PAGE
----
When self-promotion turns into egomania


When your business is just you, promoting your business is pretty much about blowing your own trumpet. For many of us, that’s an uncomfortable prospect.

I’m happy waffling on about what my little business can do if it’s through the protective veil of an article like this or even, at a push, in a formal proposal. But coming up with a marketing message that doesn’t make me sound like a complete egomaniac is another story altogether. Probably should have considered this before I went solo…?

My high school motto translated as something like ‘before honour is humility’. I didn’t think it struck home with me at the time but I did somehow emerge as someone who is often hamstrung by modesty. Self-esteem certainly is a commodity to be nurtured.

Over recent years (probably because I’m getting a bit old) these sentiments have been magnified by working with some incredibly smart young New Zealanders who seem to radiate confidence in their own abilities. It took me far too long to realise that this is often just as much a façade for them as it is for many of the rest of us.

I confess, I’m slightly in awe of those bright young things who can quickly reassure you of knowledge and capability beyond their years. And with many, that self-confidence is absolutely justified.

So, I guess that brings us to what I see as one of the most important decisions for any small business – defining your brand and building an authentic story around it.

If you genuinely are the first or longest established, the largest or the only one locally, feel free to herald that fact. There’s a difference between telling people about a clear point of difference and an arrogant boast.

Advertising Standards takes a dim view of the use of words like ‘best’ and my feeling is that, thankfully, most Kiwis do too. I’ve noticed that, in consultancy and professional services, ‘best’ gets bandied around with little substance, particularly in areas that relate to new technologies and concepts that are out of the comfort zone of most customers. If you say you’re the ‘best’ or call yourself a ‘guru’, it is simple: prove it, honey.

Good service and positive working relationships are crucial aspects of what helps great brands thrive. But it’s not exactly sexy marketing, is it. We all claim to be terribly nice people, of course. We all say we put our customers first and become part of their team – one big happy family.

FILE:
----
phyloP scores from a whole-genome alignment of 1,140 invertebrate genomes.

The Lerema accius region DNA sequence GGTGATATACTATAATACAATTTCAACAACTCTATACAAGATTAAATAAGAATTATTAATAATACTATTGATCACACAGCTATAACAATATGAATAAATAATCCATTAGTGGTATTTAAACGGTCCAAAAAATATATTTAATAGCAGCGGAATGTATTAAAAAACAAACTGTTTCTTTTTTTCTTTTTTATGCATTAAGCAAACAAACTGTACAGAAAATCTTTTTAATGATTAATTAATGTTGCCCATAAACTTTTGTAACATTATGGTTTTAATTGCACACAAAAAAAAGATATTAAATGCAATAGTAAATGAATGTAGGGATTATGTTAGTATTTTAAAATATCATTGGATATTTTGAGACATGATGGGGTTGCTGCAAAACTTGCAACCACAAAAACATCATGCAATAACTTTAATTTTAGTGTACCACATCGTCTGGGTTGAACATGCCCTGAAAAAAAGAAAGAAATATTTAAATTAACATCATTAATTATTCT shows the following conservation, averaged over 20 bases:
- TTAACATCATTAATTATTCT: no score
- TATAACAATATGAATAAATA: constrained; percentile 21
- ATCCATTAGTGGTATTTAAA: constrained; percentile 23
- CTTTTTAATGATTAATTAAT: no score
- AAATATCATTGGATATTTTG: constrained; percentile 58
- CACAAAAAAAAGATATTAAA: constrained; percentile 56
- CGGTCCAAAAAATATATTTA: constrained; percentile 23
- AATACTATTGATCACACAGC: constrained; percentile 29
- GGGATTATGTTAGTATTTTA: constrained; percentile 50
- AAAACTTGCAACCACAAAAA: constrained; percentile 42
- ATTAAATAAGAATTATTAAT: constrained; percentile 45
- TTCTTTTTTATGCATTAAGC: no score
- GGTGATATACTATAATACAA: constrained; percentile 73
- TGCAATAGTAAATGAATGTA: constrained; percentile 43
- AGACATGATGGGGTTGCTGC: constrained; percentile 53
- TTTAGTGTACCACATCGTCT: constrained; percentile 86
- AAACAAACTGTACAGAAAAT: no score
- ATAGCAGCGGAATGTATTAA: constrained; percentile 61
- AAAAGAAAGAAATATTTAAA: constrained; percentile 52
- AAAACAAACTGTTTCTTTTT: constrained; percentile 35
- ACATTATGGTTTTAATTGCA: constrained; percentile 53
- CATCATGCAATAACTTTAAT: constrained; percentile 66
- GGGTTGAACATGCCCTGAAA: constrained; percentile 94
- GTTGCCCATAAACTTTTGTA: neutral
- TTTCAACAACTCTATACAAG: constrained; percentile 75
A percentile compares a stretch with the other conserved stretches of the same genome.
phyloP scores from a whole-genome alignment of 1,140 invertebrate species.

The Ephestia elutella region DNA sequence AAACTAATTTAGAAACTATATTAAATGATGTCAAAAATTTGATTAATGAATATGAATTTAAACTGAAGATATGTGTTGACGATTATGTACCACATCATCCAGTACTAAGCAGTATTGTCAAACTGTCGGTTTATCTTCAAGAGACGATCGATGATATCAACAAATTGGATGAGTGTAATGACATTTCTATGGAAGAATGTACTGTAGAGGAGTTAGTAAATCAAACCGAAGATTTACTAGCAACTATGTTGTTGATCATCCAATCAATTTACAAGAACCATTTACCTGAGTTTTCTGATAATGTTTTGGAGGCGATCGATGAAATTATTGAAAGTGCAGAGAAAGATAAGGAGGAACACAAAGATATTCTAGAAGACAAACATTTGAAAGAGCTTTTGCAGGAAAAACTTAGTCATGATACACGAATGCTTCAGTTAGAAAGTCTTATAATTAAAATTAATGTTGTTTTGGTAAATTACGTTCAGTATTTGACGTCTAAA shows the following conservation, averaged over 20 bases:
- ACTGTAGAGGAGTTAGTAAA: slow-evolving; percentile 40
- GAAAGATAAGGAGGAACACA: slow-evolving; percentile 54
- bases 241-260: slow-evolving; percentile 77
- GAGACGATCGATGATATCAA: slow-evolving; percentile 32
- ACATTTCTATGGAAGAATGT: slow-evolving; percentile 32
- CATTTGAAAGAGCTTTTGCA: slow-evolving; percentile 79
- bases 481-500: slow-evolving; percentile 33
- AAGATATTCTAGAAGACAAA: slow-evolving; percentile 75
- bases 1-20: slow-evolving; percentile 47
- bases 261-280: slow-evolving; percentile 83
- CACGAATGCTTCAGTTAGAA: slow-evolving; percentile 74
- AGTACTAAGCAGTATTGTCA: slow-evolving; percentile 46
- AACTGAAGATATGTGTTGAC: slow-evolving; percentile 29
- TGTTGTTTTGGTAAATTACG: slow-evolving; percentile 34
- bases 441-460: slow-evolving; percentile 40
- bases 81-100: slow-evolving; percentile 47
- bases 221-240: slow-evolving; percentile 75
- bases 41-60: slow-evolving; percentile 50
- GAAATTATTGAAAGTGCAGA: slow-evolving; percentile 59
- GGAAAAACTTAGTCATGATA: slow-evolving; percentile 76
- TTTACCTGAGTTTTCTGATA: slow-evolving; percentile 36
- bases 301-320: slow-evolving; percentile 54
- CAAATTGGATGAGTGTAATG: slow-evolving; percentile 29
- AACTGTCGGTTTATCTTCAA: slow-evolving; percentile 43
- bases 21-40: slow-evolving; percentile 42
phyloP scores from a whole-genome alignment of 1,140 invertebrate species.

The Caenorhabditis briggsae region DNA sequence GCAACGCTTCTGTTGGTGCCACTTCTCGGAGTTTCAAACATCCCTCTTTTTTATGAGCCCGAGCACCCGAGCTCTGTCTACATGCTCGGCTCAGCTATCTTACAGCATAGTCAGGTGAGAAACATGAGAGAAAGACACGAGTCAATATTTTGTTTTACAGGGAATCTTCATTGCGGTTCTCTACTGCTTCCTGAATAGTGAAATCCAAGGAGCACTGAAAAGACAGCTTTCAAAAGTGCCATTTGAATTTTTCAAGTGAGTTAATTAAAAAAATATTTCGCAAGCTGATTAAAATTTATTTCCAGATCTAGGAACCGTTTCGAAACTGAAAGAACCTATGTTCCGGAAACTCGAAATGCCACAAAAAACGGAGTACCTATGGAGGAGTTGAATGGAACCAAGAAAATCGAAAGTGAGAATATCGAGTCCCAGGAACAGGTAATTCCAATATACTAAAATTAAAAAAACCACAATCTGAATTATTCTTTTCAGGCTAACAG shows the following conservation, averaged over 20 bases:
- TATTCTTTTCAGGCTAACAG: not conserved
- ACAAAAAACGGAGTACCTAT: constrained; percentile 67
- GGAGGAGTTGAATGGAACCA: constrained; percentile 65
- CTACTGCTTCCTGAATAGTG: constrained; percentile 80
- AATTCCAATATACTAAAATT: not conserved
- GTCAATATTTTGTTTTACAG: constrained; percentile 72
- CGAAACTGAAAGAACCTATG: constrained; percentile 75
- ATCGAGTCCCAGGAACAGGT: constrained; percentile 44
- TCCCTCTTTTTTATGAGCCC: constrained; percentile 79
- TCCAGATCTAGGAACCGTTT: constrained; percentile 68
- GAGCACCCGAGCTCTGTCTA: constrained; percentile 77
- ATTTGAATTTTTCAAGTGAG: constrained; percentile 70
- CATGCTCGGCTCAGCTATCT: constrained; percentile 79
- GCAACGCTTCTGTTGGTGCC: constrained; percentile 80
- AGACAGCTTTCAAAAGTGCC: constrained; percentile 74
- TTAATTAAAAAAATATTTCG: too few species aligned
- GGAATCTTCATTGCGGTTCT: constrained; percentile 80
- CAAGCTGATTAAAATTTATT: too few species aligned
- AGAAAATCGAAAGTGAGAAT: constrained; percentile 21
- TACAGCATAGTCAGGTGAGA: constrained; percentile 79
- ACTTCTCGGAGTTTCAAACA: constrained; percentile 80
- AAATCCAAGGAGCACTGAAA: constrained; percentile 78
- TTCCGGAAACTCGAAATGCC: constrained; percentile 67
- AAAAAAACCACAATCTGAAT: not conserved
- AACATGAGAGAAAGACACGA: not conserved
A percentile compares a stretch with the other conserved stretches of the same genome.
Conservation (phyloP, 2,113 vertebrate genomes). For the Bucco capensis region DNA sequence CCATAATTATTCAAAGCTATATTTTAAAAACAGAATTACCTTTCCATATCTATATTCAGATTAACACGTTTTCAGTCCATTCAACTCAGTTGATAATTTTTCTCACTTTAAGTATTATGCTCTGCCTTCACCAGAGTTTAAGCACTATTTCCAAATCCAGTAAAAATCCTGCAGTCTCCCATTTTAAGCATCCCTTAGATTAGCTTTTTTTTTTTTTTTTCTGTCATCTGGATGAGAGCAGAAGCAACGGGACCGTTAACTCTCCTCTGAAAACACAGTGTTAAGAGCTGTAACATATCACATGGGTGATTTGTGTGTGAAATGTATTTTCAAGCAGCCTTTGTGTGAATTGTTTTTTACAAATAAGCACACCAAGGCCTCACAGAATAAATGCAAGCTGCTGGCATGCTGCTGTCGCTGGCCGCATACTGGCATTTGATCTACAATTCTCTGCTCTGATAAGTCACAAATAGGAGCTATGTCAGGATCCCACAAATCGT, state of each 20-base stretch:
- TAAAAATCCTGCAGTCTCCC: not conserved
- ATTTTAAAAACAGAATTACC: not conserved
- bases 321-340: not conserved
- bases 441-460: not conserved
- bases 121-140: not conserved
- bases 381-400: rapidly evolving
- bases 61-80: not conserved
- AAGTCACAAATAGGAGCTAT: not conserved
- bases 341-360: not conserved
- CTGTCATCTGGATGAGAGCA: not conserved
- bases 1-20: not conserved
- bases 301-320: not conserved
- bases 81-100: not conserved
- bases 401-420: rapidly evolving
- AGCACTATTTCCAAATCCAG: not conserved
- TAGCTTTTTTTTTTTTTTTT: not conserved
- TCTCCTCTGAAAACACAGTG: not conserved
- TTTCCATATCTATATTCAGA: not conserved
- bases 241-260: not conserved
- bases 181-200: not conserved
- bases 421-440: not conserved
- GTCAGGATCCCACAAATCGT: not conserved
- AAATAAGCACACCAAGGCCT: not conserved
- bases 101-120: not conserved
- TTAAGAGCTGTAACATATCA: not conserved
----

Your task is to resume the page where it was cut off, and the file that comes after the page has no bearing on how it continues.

For most organisations, marketing based on the soft skills can sound just that, soft. And frankly, shouldn’t it be a given anyway? I guess that, because the disappointing reality is that prioritising client relationships is not always a given, it’s often worth a mention, so long as your behaviour lives up to that brand promise.

If you don’t focus on your undoubtable brilliance, or what an all-round good bloke you are, it comes back down to the offer. Most Kiwis like facts, no messing – what am I going to get for my investment. Even for those for whom the emotive factors are a driver in decision making, customers still deserve clarity in what it is you can do for them.

For those of you lucky enough to be selling a product, I’m almost jealous. You have lots of facts to tell your customers and can balance out talking about features with benefits to tug at the heart strings.

For those of us selling advice, the intangibility brings up different challenges. Exactly what a client gets from us is different with every organisation. And if not, we’re doing probably it wrong. That means our own marketing risks being based around generalised concepts and we’re reliant on successful projects to support our story.

If you’re operating in a busy market which is lacking differentiation between you and your competitors, it may be a struggle to find a point of difference to focus on in your marketing and communications. Sometimes that’s just life. In many cases, particularly in professional services, the differences might be quite subtle.

The way you tell your story can, in itself, create your uniqueness. Perhaps it’s in the language you use, an eye-catching design approach, the causes you support or the company you keep.

Trumpets don’t always need to roar. Soft hugs don’t necessarily need to be exchanged. But whatever you do, do it because it’s right for your brand, genuine and sustainable. You need to be able to sleep at night.

So, as I finalise the wording for my own marketing materials, I realise I can’t go with something like “I’ve been doing this a while and I kinda get it.” Or can I?


About Author

Vicki Jones

Vicki Jones is director of Dugmore Jones, Hamilton-based marketing management consultancy. Email vicki@dugmorejones.co.nz